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After a disappointing 2018, several key technology firms are making a comeback this year. With the advent of the digitalization era, computers and smart devices have impacted our daily lives in ways previously unimaginable. However, automated technologies also suffer an underappreciated dark side.

According to a recent New York Times article by Dr. Vatsal G. Thakkar, he experienced a sort of epiphany while backing his wife’s car out of their driveway. Having grown accustomed to modern safety features, Dr. Thakkar instinctively waited for the audible proximity alerts to guide him.

The problem? Dr. Thakkar’s wife drives an older model vehicle. Therefore, the alerts never came because they simply didn’t exist. Fortunately, he came to his sense before he backed himself into a serious accident. But this near-miss instantly reminded him that automated technologies enable carelessness into our society.

Dr. Thakkar has a radical solution: bring back the manual transmission. At a time when automated technologies are taking more of our tasks away from us, Thakkar urges the opposite response. Rather than rely on ever-increasing safety measures, companies can “force” compliance. Take away automation, and you’ll instead instill responsibility among drivers.

Although significant data on the topic isn’t available, Thakkar notes that drivers with ADHD perform better with manual transmissions. And automation doesn’t stop on the road. Worryingly, from hospitals to airplanes, reliance on tech has produced tragically devastating results.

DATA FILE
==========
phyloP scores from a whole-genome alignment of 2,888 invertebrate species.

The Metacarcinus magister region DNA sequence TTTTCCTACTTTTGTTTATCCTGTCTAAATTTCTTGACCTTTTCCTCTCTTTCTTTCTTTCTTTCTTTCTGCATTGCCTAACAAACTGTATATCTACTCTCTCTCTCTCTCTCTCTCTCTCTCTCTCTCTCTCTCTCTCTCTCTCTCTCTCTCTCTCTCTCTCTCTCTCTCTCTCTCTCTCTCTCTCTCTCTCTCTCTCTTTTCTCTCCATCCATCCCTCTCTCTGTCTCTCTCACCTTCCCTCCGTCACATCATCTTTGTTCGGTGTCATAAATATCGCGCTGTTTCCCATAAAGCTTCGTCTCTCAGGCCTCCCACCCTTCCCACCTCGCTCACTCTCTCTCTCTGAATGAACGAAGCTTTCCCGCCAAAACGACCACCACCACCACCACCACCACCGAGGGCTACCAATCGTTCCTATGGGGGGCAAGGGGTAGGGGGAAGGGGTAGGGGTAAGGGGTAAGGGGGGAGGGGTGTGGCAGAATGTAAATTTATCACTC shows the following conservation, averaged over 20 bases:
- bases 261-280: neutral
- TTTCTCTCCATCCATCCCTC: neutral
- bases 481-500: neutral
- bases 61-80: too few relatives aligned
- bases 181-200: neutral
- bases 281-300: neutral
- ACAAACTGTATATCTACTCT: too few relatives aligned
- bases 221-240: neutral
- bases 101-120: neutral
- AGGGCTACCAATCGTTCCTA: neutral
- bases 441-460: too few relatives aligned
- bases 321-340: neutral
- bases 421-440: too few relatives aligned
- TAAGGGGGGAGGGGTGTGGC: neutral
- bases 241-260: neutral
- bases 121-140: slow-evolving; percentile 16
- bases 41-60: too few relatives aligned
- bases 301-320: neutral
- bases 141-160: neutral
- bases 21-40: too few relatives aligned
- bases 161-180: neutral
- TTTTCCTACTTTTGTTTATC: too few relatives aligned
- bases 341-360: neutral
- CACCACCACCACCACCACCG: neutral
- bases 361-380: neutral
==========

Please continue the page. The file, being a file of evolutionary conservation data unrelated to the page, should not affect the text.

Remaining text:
None is probably more raw than last year’s autonomous Uber incident.

Automated Technologies Softens Our Instincts

As you’re aware, Uber induced a paradigm-shift in the transportation sector. Thanks to a relatively simple but innovative design, Uber upended the taxi industry. Today, people don’t have to buy an expensive license to make money as a ride-sharing driver.

Logically, Uber began testing the upper limits of automated technologies. Their ultimate goal? Take away the human element altogether. On various controlled-testing requirements, the company performed well. Irreversibly, though, that condition changed last March on a Tempe, Arizona roadway.

During the nighttime hours, an Uber-operated autonomous vehicle struck a pedestrian who was walking her bicycle across the road. Although a human passenger was sitting in the driver’s seat, he was not paying any attention until the fatal moment. Even more damning, the driver didn’t have his hands on the controls throughout the incident. He depended entirely on the automated technologies that Uber installed.

Shortly after the accident, I remember reading blogs and social-media commentary that the mainstream media didn’t have the right context. In this situation, the woman “jumped” out in front of the car at the last second. The victim committed suicide, and an Uber AV happened to be the perfect platform.

Technology’s Darker Side

Except that’s not what happened at all. Having seen the actual dashcam footage of the accident, I can assure you: this was no suicide. The pedestrian was walking away from the Uber AV when she was struck. Of course, she had no business walking on a roadway at night. It was a stupid thing to do. Nevertheless, the AI system did not pick up her presence, contributing significantly to the fatal accident.

Moreover, the car’s programming had ample time to at least make one corrective maneuver. Even a human driver could have swerved out of the way. At 40 mph, enough time existed to acknowledge the situation and react.

Instead, the AV plowed into the pedestrian, ironically proving one thing: malfunctioning automated technologies are just as effective, if not more so, than a distracted driver.

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